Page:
Surprisingly, for someone who considers herself a longtime fan of dystopian drama, this is the first theatrical production of that genre I have seen. The long wait certainly made for a build up of expectation, but Robert Icke and Duncan MacMillan’s adaptation of Orwell’s classic didn’t disappoint in the slightest.
Of all the books I read at school as part of English Literature studies, 1984 was the one which has stayed with me since. Perhaps that reveals an oddity of my character, but I actually found something very comforting in the bleakness and hopelessness of the situation. I far prefer a story with an anti-hero – it’s closer to reality.
The play takes an interesting turn of starting with the appendix of the novel – the principles of newspeak, and the debate over the authenticity of Winston’s diaries, before casting us back to clocks striking thirteen and the like.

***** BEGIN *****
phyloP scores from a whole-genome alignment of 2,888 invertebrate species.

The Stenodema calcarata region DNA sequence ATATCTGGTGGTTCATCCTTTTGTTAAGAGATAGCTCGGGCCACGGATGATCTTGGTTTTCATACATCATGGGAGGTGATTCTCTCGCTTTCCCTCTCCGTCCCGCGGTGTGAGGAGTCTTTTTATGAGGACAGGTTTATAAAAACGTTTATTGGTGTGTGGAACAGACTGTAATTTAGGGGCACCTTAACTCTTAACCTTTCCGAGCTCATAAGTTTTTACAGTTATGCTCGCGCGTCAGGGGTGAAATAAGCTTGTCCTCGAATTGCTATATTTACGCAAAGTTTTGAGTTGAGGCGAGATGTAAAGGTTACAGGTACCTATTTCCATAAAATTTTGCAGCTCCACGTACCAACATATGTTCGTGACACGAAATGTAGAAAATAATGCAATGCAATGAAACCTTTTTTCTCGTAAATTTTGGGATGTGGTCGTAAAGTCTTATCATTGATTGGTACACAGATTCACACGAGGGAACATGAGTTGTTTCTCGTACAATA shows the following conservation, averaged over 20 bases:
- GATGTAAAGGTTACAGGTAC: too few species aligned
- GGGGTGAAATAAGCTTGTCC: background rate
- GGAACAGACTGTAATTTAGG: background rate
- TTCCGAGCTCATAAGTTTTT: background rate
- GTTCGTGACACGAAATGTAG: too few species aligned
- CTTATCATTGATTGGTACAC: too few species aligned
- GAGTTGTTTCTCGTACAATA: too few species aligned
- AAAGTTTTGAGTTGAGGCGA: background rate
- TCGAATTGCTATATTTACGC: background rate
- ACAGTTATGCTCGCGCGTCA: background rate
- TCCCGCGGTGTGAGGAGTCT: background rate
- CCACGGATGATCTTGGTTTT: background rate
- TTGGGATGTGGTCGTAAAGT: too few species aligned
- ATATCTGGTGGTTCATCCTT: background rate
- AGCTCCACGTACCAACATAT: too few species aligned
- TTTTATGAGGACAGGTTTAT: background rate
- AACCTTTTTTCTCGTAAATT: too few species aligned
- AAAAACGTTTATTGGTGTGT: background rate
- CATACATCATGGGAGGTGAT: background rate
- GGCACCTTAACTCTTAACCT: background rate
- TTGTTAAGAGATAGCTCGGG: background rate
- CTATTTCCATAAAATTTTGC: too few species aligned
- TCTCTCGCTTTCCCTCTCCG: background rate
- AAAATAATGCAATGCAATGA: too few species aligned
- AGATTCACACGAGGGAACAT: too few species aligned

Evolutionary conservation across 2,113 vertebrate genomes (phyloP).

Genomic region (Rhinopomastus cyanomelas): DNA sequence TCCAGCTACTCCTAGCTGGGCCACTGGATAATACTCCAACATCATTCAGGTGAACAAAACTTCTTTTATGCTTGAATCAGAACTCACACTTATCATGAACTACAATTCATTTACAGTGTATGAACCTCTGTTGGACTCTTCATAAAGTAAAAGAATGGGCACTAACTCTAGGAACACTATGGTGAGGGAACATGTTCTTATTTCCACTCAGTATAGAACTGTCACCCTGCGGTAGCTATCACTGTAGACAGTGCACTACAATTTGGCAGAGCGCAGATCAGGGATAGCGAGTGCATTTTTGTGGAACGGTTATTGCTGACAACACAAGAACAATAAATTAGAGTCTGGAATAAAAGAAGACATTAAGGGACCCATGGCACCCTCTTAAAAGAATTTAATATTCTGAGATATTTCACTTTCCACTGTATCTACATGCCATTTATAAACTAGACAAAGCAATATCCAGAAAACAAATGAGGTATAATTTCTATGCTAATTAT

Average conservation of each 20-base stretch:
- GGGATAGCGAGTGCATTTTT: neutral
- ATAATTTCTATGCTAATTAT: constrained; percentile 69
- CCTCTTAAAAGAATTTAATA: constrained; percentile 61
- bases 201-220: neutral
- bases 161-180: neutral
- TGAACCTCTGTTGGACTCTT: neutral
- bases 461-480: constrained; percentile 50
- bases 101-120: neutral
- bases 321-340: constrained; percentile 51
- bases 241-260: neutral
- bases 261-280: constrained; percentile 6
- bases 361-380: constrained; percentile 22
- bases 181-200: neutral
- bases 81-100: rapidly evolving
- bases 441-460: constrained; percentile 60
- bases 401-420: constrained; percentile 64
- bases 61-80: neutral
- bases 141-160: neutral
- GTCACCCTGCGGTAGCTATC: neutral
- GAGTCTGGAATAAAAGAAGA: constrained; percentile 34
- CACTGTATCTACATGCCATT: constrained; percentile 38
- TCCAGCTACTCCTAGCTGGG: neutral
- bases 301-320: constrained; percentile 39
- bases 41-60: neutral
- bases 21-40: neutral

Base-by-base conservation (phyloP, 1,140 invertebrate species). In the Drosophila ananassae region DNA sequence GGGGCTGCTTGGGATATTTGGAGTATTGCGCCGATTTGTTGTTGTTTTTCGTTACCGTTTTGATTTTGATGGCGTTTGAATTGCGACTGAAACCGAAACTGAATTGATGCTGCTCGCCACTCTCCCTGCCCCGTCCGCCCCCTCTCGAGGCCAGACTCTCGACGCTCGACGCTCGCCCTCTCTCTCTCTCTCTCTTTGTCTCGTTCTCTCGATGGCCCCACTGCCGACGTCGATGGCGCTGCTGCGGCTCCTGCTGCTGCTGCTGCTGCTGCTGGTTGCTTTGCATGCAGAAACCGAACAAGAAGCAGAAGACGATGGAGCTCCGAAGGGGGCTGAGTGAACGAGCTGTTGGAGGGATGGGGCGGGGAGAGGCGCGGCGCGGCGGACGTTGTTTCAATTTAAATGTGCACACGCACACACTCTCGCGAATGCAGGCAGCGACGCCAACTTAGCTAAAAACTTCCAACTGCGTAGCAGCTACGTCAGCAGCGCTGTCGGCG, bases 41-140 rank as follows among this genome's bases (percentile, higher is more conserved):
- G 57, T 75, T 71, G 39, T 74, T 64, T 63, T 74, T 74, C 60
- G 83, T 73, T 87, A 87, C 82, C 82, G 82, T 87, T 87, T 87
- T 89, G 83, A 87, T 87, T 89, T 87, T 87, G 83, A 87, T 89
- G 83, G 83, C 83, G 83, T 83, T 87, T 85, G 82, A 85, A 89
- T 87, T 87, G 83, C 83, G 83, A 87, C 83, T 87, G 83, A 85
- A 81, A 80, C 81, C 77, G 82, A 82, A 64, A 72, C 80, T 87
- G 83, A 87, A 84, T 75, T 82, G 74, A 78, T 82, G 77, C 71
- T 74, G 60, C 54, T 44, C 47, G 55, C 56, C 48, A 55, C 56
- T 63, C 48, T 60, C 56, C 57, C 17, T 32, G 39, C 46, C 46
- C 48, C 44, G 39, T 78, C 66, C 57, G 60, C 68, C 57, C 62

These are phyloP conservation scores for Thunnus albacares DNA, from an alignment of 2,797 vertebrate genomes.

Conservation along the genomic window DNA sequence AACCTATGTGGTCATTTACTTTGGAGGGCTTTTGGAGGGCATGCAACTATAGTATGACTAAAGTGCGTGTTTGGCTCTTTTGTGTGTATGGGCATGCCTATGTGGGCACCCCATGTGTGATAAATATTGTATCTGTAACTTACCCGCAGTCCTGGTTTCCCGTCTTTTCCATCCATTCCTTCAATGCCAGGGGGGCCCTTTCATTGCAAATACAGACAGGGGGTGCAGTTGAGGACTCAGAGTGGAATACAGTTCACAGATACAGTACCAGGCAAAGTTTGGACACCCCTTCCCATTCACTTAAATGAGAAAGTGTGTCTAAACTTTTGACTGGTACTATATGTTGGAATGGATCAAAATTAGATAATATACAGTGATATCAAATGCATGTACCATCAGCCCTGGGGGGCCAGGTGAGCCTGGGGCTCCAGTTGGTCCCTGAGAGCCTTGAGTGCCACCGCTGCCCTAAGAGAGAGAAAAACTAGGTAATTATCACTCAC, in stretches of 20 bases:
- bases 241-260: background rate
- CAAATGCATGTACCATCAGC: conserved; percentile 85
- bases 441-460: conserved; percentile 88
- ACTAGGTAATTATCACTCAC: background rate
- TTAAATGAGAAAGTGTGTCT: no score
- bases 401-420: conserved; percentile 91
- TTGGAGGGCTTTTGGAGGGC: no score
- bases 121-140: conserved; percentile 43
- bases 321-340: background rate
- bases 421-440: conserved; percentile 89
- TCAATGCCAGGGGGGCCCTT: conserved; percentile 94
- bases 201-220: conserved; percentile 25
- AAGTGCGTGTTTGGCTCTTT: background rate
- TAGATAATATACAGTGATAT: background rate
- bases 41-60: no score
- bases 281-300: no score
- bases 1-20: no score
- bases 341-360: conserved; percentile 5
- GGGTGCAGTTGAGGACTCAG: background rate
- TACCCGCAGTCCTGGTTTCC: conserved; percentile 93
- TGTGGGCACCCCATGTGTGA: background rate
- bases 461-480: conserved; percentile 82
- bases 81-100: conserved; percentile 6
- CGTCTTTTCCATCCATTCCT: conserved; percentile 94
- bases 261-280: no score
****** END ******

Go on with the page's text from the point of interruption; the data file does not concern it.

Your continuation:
Matthew Spencer is superb in the lead role – a perfect blend of a rebellious nature coupled with a crippling lack of hope in change. His minor acts of rebellion give him reason to live, because he knows deep down he is destined to die, and Spencer portrays this to great effect.
The play is performed as a pacey one-act piece, which definitely helps build the tense atmosphere. The speediness of the production, coupled with the disturbingly repetitive cafeteria scenes, illustrating the process of someone becoming an unperson, makes for compelling viewing of scenes which on the surface would seem unimportant.
The production climaxes with infamous Room 101 scene, with stunning visuals and blackouts produce a harrowing effect. Just enough suggestion of violence in between the bouts of darkness gave a real feeling that you had genuinely witnessed a graphic depiction of the tortures contained within. Skillful and effective, and a real success story of bringing Orwell’s vision to life.